Wonder woman writes Wonder Woman

wonderwoman1.jpg
Within the first time in the comic book character’s 66-year history, a woman is serving as an “ongoing writer” for Wonder Woman, reports the New York Times.
With issue No. 14 hitting the stores a couple of weeks ago, Gail Simone began her new title. Her thoughts on the character:

“She’s just the best kind of person. . . She was a princess who didn’t need someone to rescue her. I grew up in an era — and a family — where women’s rights were very important, and the guys didn’t tend to stick around too long. She was an amazing role model.�

Awesome.

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  • http://norbizness.com norbizness

    Here is some info and pages from the actual issue. It’s got Gorilla Grodd!
    Of course, I always tend towards villains, especially one of Wonder Woman’s nemeses during the Justice League series, Aresia.

  • invisible_hand

    gail simone is the shit.
    she is one of the best writers in the business, with witty dialogue and snappy suspenseful action sequences.
    for other examples of her writing kick-ass female comic book characters, people should check out BIRDS OF PREY.

  • invisible_hand

    gail simone is the shit.
    she is one of the best writers in the business, with witty dialogue and snappy suspenseful action sequences.
    for other examples of her writing kick-ass female comic book characters, people should check out BIRDS OF PREY.

  • Daniel Burk

    That’s cool news. She’s a pretty good writer.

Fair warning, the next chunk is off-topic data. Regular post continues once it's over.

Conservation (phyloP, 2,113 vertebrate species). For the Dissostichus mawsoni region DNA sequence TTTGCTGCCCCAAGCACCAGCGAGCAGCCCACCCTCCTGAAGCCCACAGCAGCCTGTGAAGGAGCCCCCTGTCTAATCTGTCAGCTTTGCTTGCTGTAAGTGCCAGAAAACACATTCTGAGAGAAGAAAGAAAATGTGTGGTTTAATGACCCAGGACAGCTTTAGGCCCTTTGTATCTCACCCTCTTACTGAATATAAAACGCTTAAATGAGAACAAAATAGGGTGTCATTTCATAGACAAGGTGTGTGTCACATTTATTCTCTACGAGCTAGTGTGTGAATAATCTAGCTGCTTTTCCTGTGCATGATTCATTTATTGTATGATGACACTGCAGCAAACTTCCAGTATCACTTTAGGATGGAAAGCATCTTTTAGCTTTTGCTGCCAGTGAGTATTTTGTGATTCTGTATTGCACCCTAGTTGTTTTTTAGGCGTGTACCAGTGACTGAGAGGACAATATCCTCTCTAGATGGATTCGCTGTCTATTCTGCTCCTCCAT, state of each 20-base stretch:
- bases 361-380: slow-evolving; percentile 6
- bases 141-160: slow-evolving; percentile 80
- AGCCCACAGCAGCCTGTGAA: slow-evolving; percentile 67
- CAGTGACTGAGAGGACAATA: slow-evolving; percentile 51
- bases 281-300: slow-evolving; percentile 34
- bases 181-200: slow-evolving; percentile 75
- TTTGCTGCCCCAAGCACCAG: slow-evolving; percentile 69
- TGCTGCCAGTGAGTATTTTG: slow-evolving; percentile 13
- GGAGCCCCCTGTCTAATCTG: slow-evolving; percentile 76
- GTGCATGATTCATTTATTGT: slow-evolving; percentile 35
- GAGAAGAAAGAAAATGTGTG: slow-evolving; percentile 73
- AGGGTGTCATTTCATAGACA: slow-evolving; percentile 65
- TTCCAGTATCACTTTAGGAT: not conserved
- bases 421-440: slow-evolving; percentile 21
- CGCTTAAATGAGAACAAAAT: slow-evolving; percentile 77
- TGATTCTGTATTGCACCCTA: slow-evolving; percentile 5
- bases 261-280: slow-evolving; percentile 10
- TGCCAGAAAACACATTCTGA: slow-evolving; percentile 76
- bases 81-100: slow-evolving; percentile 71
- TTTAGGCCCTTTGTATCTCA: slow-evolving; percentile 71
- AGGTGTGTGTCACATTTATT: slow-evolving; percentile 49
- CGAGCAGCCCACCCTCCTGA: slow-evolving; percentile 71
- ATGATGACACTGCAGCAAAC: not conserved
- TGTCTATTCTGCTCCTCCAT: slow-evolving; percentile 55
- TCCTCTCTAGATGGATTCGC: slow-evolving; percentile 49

I haven’t read much of her more popular superhero stuff, but I remember “Welcome to Tranquility” being a neatr series. Worth checking out.

  • http://nocookiesforme.blogspot.com/ roymacIII

    It’s got lots of gorillas! Wee!
    Simone is awesome. Wonder Woman has been… erm… bad, lately. Here’s hoping she can turn it around. Best of luck to her.

  • http://incertus.blogspot.com Bradley

    I’m excited to see a talented woman writing Wonder Woman, but I’d be even more excited if the comic’s publishers would drop the “she’s a warrior for peace” conceit that’s been the character’s motivation for the last decade or so; Wonder Woman’s a great character, but the current conceptualization of an ass-kicking Amazon princess who will literally beat you (maybe even kill you) until you give up violence is a pale imitation of William Moulton Marston’s original strong, pacifist, feminist hero who relied on her wits (and lasso) rather than brutality to defeat the injustice of “man’s world.”
    Still, Gail Simone is awesome (and if you haven’t seen her “Women in Refrigerators” website chronicling the abuse and degradation of female characters in mainstream comic books, you really ought to)– if anyone can make this character great again, it’s surely her.

  • UltraMagnus

    I’m not a DC fan but that’s awesome. Just sad it took this long to get a regular female writer.

  • http://www.vomitcomit.wordpress.com thordora

    My comic geek husband told me about this a few months back when it was originally announced, and I was literally jumping up and down. I’ve loved Wonder Woman since I was a little girl, and Gail Simone RULES.
    I cannot wait. (I am such a dork!)

  • AndersH